Montevideo-based Clean Up the River Environment (CURE) and its long-time Executive Director, Patrick Moore, have mutually agreed to part ways.
This past Thursday, CURE’s Board of Directors approved a separation agreement. It is expected to be a positive change for both parties.
“It was time to move on," said Moore.
An official board statement was released to its membership on Friday that states Moore is departing from CURE in order to focus on his own rest and healing. Recently he was diagnosed with slow growth Prostate cancer, for which he is still undergoing treatment.
“I don’t think it will be a radical direction change, but we do have an opportunity to examine new directions that CURE goes just by allowing some new ideas to bubble and brew,” said CURE Board Chair Jennifer Hoffman. “We definitely aren’t taking a U-turn and will continue to stick to the core values of CURE.”
Moore, 53, was a founding member and the original organizer of the 22-year-old non-profit that branched off from the Land Stewardship Project in order carry out a mission to “focus public awareness on the Minnesota River Watershed and to take action to restore and protect its water quality, biological integrity and natural beauty for all generations.”
Over the course of two roughly seven years stints, from 1992 to 1998 and then again from 2005 to 2013, Moore led the organization. In between, he opened and operated Java River Cafe’ in downtown Montevideo.
For better or worse, Moore’s name was often held synonymous with the often polarizing non-profit that has had a profound effect on improving water quality and generating public interest in river recreation throughout the Upper Minnesota River Valley.
Notable achievements of CURE include its opposition to the straightening of the Lac qui Parle River near Dawson, the creation of the Conservation Reserve Enhancement Program and its stance against the construction of the Big Stone II Power Plant.
The latter would garner CURE statewide recognition that has only been bolstered by the organization's latest work to bring farmers, environmentalists and agencies together for mutually respectful conversations through its unique “Friendship Tours” ––an idea that is now attempting to be replicated in other areas of the state and beyond.
"We continually have looked for better ways to solve problems. The Friendship Tour approach helped move us beyond finger pointing to mutually agreed upon approaches to thorny problems," Moore said.
Moore has been a frequent presence in Granite Falls the past several years with his involvement in the rehabilitation of the K.K. Berge building and the formation of Granite Falls Riverfront Revitalization.
Page 2 of 2 - “If I were to describe Patrick in a few words it would be enthusiastic and passionate––and I noticed that more than ever when the K.K. Berge building project began,” said Granite Falls City Manager Bill Lavin. “Without his involvement in the project, and I don’t want to minimize the contribution of others, but I don’t know if it would have happened,” he said.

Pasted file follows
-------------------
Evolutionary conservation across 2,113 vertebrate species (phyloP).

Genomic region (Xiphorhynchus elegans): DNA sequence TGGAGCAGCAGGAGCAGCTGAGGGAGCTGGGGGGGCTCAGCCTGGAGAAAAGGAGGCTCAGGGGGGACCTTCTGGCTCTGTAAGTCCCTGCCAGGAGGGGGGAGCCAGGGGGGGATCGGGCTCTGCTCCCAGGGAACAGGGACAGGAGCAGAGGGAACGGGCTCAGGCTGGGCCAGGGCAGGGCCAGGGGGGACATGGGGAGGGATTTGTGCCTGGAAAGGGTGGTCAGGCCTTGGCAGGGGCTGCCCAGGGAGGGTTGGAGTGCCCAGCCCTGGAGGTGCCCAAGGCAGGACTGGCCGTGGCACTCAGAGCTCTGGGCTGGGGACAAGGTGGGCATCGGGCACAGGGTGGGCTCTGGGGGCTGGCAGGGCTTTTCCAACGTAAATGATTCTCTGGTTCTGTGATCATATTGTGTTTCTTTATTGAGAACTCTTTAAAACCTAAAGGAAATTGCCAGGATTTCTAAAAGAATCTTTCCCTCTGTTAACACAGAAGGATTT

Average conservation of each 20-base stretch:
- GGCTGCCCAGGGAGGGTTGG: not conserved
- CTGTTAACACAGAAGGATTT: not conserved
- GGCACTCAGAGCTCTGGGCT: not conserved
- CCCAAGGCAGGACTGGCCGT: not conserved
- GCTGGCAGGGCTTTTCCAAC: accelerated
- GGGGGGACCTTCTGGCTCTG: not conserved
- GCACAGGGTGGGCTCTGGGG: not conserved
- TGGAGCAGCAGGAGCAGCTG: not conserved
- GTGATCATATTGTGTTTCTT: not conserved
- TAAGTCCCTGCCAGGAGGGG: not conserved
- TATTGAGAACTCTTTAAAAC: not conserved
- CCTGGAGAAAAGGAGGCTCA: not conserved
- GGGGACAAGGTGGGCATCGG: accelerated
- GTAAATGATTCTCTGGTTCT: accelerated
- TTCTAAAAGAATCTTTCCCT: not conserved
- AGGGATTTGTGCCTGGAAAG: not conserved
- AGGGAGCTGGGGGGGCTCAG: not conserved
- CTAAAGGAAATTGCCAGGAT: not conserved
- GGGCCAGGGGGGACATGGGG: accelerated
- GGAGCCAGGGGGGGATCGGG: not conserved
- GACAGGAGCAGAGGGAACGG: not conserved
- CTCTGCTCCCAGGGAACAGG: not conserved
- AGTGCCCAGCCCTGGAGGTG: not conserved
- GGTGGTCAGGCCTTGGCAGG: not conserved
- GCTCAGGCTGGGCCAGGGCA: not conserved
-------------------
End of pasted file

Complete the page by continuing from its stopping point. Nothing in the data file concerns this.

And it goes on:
Moore’s talents as a community organizer and facilitator had a similar impact throughout the Upper Minnesota River Valley as he was also integral in saving Montevideo’s Hollywood Theater as well as the building that would become the home of the Milan Village Arts School. He also worked with the people of the Watson area to save the Zion Lutheran church.
In addition, he played a major role in the creation of the Meander: Upper Minnesota River Valley Art Crawl, which, according to Upper Minnesota Valley Regional Development Commission Executive Director Dawn Heglund, has grown every year since inception a decade ago––bringing approximately $95,000 to the region just this past year.
“Patrick has been one of the core founders of that event and has worked in a collaborative way with our whole team of diverse artist and sponsors and organizers,” said Heglund. “I have no doubt his skills convening and organizing people to work on things they’re passionate about will continue to be an influence in the region.”
Moore will to continue residing in Montevideo where he presently intends to work as an independent consultant offering services detailed in his website “riverartisan.com.”
"We will have to let things evolve -- something new will emerge -- it always does, but for now I am content to rest and focus inward," he said.
Meanwhile, the fourteen member CURE Board of Directors and four remaining staff––Climate and Energy Director Duane Ninneman (Ortonville), Associate Director Peg Furshong (Granite Falls), Office Manager Dixie Tilden (Montevideo) and Program Organizer Sarina Otaibi (Granite Falls)––remain busy fulfilling grant obligations and working on upcoming river related events such as the CURE’s annual River and History Weekend and the DNR Water and Trails Division 50th Anniversary celebration, which is set to take place along the banks at newly restored Minnesota Falls. According to Hoffman, a plan for hiring a new executive director is still in the works.
“CURE has never been in a better position to move ahead with a motivated staff, a new region-wide board and momentum from several innovative, well-funded projects,” the board statement reads. “We wish Patrick the best and feel that CURE will continue to be a strong champion for the region,” said Hoffman.